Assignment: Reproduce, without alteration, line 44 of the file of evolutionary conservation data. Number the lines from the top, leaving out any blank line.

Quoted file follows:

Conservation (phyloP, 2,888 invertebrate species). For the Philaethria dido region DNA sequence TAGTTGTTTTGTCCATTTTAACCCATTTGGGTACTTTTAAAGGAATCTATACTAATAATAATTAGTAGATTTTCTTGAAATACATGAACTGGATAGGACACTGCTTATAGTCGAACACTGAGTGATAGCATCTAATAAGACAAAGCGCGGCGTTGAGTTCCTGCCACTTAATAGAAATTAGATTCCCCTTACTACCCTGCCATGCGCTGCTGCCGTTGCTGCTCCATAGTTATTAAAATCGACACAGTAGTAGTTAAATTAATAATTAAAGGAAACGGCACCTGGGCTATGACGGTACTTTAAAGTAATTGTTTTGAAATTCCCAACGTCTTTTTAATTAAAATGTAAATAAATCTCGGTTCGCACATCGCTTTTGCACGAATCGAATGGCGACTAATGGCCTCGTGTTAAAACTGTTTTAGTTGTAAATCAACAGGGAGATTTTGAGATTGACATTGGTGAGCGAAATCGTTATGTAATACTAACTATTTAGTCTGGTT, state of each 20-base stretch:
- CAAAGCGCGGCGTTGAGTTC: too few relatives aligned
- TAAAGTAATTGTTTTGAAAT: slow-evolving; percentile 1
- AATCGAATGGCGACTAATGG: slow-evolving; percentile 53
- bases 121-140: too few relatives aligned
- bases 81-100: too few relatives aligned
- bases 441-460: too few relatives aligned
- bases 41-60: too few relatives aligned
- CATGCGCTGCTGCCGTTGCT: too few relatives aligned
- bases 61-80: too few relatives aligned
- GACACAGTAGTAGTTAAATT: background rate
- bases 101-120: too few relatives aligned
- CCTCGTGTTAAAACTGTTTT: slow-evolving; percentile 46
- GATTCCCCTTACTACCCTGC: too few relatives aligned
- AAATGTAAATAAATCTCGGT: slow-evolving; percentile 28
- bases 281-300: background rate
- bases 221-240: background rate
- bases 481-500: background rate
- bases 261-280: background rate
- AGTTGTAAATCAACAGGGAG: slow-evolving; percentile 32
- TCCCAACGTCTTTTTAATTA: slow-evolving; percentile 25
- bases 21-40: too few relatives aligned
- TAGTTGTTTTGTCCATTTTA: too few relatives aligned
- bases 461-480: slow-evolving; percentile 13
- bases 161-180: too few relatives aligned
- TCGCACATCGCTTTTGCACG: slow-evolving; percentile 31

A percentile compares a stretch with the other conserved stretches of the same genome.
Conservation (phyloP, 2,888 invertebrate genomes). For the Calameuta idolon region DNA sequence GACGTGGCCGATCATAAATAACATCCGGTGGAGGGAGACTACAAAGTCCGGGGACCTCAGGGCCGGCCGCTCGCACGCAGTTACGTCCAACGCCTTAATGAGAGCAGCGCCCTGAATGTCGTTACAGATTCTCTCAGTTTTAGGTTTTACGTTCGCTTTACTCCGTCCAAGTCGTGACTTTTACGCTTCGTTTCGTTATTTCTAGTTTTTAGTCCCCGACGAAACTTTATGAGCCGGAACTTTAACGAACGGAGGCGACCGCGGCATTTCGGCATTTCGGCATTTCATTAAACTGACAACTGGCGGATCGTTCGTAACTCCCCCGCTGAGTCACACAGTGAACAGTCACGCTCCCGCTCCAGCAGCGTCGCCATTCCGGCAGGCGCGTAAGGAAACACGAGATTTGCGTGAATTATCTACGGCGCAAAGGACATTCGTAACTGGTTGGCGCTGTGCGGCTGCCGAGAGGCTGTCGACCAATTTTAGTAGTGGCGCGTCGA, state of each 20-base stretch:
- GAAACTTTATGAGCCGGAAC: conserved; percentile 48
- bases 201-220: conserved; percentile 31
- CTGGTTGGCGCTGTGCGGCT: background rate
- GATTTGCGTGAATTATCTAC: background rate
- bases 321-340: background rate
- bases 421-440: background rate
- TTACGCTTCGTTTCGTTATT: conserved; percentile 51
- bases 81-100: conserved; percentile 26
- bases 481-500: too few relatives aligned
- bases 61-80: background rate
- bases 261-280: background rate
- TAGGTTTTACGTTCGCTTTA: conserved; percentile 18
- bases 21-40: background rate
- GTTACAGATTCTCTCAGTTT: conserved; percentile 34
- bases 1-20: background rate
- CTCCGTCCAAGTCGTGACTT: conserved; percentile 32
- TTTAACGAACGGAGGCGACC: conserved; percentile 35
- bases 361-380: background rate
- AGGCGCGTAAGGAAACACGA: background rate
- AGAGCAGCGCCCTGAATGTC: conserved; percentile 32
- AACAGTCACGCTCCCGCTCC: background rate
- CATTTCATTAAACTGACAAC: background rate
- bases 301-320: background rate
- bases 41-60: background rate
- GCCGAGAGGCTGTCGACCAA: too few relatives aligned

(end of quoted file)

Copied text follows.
- CTCCGTCCAAGTCGTGACTT: conserved; percentile 32